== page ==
First the bad news. An application to U.S. Department of Transportation (DOT) to provide funds for developing a comprehensive regional travel information system plan, with PennDOT as lead applicant, supported by the DOTs of OH, WV, and MD, was unsuccessful.
The good news is that Traffic21 of CMU, which was recently named one of only five National University Transportation Centers by U.S. DOT, will proceed to develop a prototype using federal and foundation funding. The creation of a travel information system to provide real-time information to enable modal and route choices for people and freight is a key initiative of the Power of 32 being lead by CMU's Traffic 21.
According to Rick Stafford of CMU's Traffic 21, the plan is to establish a Mobility Data Analytic Center, led by Dr. Zhen (Sean) Qian, research assistant professor, Heinz College, CMU.
The goal is to develop the capacity to not only present real-time information, but also to use real-time data to prepare and distribute predictive information about travel conditions, which it is believed will be both a significant advance in smart transportation technology, and the key to a system which will permit enhancement of freight movement.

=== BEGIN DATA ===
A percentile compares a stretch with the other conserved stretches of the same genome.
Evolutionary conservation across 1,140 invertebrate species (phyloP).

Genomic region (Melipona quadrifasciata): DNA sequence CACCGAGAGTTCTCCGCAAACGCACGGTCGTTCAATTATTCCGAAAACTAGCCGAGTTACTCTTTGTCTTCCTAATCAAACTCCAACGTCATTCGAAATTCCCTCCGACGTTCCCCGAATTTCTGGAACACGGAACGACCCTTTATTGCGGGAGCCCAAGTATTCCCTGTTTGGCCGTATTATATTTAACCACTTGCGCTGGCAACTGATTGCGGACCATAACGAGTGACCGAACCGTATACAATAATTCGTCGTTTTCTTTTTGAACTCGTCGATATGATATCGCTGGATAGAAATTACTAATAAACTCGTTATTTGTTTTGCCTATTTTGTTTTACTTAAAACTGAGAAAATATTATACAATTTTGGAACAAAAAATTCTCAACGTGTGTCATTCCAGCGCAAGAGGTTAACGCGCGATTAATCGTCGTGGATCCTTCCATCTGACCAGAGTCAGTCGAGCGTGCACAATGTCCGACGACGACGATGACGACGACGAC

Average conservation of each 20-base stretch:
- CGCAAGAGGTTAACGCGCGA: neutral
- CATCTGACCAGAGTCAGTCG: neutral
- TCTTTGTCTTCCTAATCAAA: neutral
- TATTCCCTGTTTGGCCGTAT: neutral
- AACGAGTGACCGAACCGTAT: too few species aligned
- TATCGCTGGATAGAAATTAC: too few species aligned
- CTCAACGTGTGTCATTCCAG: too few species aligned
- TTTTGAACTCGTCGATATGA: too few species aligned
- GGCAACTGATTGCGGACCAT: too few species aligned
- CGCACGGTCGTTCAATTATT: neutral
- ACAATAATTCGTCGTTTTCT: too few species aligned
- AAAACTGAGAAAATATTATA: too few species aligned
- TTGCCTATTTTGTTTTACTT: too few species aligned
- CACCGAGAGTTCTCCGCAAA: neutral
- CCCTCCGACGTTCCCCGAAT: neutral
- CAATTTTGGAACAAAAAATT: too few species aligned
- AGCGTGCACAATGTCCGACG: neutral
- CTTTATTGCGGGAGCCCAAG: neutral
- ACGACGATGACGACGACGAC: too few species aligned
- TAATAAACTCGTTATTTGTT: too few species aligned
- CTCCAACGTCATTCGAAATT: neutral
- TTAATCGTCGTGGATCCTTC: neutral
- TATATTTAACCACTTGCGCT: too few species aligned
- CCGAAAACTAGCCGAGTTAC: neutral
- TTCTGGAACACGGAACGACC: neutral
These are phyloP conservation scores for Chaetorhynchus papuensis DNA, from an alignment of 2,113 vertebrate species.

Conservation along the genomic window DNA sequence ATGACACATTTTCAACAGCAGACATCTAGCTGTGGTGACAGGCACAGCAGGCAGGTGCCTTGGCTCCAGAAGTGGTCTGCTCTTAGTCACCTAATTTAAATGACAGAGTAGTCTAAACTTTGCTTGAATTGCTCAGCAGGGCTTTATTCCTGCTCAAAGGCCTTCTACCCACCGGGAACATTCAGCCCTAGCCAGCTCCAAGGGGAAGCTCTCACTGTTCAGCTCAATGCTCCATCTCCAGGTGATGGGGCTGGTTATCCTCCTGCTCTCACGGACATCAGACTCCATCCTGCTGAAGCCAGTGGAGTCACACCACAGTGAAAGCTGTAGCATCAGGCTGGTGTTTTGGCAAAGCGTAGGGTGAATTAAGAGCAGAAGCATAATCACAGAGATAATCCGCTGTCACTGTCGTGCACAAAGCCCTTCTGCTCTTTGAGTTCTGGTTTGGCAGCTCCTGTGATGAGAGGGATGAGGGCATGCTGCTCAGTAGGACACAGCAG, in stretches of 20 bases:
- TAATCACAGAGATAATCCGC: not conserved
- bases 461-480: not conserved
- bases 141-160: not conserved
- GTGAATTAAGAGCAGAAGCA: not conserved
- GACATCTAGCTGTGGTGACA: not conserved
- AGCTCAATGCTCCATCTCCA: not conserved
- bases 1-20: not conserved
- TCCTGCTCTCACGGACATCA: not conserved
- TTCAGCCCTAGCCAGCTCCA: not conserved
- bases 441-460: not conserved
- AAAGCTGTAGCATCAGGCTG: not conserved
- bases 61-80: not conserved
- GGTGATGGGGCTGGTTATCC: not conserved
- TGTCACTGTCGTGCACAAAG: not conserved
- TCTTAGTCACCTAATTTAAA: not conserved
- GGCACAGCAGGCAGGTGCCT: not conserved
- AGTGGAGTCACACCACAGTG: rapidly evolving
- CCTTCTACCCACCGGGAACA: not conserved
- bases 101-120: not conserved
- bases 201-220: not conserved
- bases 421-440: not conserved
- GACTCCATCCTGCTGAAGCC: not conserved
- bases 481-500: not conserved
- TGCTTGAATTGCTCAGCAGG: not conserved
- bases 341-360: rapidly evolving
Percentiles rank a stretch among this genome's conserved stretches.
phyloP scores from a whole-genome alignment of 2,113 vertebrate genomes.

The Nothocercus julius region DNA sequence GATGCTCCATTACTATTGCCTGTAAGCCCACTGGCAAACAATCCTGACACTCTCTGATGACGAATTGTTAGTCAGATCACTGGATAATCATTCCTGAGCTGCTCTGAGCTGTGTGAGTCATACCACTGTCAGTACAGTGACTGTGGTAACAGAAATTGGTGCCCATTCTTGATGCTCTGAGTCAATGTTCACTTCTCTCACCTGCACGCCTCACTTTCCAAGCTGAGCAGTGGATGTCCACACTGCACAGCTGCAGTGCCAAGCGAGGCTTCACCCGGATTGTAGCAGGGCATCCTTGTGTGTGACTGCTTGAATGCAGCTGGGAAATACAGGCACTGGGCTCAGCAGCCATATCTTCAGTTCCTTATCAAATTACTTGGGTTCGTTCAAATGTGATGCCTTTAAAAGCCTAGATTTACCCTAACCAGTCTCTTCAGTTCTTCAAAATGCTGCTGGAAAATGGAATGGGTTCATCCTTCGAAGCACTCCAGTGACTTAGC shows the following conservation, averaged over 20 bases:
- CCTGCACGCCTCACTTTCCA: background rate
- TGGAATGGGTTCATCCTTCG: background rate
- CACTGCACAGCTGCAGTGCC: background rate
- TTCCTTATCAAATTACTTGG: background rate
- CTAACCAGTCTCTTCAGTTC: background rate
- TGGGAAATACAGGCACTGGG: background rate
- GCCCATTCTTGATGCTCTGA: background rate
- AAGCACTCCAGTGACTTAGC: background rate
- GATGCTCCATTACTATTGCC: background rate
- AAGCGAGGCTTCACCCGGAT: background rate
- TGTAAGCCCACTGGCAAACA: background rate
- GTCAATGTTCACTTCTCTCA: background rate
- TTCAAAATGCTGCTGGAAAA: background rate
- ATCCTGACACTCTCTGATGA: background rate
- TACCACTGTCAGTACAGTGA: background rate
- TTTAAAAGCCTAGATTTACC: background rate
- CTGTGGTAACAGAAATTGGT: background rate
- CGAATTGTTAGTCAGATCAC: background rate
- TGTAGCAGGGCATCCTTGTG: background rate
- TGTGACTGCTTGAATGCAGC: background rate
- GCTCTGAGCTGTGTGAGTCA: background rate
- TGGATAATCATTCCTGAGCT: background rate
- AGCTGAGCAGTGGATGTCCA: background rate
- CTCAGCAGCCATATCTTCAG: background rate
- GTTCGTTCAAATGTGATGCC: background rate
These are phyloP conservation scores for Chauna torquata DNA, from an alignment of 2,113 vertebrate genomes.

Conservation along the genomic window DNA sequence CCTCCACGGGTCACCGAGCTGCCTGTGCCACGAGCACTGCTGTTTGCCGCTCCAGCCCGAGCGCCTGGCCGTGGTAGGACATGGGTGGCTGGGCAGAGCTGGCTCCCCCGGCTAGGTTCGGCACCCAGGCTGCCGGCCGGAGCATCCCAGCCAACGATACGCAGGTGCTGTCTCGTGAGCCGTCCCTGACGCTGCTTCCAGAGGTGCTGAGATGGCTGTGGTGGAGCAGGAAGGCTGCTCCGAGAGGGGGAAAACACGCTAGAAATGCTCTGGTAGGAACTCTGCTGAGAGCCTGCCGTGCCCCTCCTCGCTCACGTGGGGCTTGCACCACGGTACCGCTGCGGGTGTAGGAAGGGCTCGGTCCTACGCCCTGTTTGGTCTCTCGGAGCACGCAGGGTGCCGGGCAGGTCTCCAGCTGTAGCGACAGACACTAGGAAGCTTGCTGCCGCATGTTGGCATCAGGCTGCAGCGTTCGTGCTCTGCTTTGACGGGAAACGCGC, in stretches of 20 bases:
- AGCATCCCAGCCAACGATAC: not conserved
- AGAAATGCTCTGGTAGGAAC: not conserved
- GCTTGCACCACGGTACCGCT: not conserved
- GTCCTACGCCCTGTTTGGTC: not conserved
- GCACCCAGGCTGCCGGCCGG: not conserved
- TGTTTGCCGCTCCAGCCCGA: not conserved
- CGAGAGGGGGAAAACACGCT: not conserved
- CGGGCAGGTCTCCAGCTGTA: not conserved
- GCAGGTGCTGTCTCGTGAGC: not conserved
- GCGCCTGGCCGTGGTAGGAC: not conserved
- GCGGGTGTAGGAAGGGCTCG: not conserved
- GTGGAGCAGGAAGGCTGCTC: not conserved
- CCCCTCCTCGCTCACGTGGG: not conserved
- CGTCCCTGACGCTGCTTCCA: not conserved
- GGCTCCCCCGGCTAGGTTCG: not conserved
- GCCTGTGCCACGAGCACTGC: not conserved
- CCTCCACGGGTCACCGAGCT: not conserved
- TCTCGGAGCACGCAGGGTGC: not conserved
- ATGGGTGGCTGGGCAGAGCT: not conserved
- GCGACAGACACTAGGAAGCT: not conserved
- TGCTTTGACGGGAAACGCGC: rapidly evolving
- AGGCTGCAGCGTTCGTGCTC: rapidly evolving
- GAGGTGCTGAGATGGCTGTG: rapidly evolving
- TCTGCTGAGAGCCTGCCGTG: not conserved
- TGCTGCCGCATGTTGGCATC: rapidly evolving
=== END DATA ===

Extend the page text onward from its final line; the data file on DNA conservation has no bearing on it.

"The initial focus," says Stafford, "will be to get possession of data, for a limited version of the region, and begin to demonstrate that we can supply the data for traveler information."
A second step is to determine if there is an organization to disseminate this information to the public. "Right now, points out Stafford, "there is not an organization that serves 32 counties to say here is a terrific system you could run that would bind the region together and supply added-value to travelers and the economy."